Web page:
As IT becomes increasingly advanced, Jeff Bowden has seen a decline in the ability of college graduates to handle simple tech tasks. "One gap we're finding is that colleges don't teach the real basic basics," says Bowden, director of IT Systems at Dassault Systèmes, a software vendor in Auburn Hills, Mich.
Bowden needs his new hires to have low-level tech skills -- to know their way around a command prompt, understand batch scripting or know how to fix a PC when it's not responding to input from the mouse.
"When you started 20 years ago, you were forced to learn this, but as computers evolved, people ignored this basic stuff. Yet there can be a strong need for it when you're troubleshooting computers" -- a task that's often part of an entry-level IT job, Bowden notes.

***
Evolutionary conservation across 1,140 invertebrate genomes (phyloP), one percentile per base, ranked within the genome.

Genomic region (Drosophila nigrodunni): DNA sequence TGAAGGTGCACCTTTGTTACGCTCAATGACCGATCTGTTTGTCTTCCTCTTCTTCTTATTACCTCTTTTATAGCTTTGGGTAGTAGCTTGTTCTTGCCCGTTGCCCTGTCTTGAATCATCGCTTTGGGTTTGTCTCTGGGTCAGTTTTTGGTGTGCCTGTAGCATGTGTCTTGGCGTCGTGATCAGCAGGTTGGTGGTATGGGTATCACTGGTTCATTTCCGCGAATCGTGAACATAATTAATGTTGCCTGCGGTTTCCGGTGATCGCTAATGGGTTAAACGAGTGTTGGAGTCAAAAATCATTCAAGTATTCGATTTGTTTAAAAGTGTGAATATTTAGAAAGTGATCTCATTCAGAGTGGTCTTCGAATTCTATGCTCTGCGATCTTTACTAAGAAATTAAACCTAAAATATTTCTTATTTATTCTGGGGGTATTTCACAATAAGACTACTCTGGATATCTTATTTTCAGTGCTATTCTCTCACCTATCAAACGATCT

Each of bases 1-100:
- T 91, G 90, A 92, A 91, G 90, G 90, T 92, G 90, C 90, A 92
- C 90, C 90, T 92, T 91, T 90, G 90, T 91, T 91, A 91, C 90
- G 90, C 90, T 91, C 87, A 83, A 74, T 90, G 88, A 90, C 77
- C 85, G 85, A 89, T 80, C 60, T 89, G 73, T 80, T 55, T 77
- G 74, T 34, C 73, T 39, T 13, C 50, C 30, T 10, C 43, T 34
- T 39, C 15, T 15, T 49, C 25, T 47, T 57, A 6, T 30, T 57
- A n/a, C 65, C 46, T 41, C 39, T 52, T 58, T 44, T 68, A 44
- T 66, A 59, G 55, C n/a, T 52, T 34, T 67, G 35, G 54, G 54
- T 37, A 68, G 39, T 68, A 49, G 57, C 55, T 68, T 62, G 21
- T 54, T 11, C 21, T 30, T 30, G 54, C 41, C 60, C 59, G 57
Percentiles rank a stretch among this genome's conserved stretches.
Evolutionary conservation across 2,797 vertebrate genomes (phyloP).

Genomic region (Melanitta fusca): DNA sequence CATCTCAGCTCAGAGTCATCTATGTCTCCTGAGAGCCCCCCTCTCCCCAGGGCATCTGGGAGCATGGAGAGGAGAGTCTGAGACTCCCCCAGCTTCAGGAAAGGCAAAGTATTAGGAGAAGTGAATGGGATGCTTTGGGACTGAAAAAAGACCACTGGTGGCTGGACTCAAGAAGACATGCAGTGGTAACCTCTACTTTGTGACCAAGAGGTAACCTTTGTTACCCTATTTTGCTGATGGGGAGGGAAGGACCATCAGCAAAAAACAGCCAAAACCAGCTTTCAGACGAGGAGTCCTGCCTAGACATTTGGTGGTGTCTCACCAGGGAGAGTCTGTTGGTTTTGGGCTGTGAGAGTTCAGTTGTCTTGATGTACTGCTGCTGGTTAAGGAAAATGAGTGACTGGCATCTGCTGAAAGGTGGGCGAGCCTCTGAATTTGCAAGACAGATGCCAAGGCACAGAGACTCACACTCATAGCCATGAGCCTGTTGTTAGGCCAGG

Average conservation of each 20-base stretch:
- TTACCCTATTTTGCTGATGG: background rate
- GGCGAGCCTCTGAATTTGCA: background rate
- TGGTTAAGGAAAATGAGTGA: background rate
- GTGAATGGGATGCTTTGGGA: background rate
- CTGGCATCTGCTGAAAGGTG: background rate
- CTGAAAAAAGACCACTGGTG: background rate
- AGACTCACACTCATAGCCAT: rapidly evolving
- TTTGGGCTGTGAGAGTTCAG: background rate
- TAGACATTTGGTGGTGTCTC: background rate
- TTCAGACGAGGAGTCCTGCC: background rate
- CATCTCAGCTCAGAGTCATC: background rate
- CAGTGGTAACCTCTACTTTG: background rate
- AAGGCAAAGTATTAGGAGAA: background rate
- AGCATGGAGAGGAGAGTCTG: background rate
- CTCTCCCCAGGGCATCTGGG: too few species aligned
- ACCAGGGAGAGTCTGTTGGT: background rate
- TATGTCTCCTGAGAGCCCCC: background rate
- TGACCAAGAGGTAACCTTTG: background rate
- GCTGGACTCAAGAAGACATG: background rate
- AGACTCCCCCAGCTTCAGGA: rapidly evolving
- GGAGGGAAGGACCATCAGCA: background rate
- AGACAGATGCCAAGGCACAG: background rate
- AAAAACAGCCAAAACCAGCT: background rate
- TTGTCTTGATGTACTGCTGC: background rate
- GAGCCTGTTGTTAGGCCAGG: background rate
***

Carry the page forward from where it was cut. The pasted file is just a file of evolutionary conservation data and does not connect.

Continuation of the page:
Bowden says he often leaves his new hires to figure out what to do on their own when faced with basic tech problems. "Our preference is getting them to learn how to do it, Googling it, and so on. Then it's something they own," he says. "Once you have your hands-on [experience] a few times, then you know the technology," he said, adding that he'll get a more senior staff member to teach a new hire if time is short.
Wanted: Familiarity with legacy systems
Modis's Sylvester says businesses are looking for people who can work on legacy systems. They want tech workers who know Cobol, Customer Information Control System (CICS) and other mainframe skills. But colleges aren't teaching them anymore, Sylvester says.
"There's a real concern that some of the mainframe skills that companies will be losing as the boomers retire aren't being taught in the universities at all," adds Jerry Luftman, executive director and distinguished professor at the School of Technology Management at the Stevens Institute of Technology in Hoboken, N.J. Luftman says some companies ask their legacy vendors to train new hires directly on the existing systems.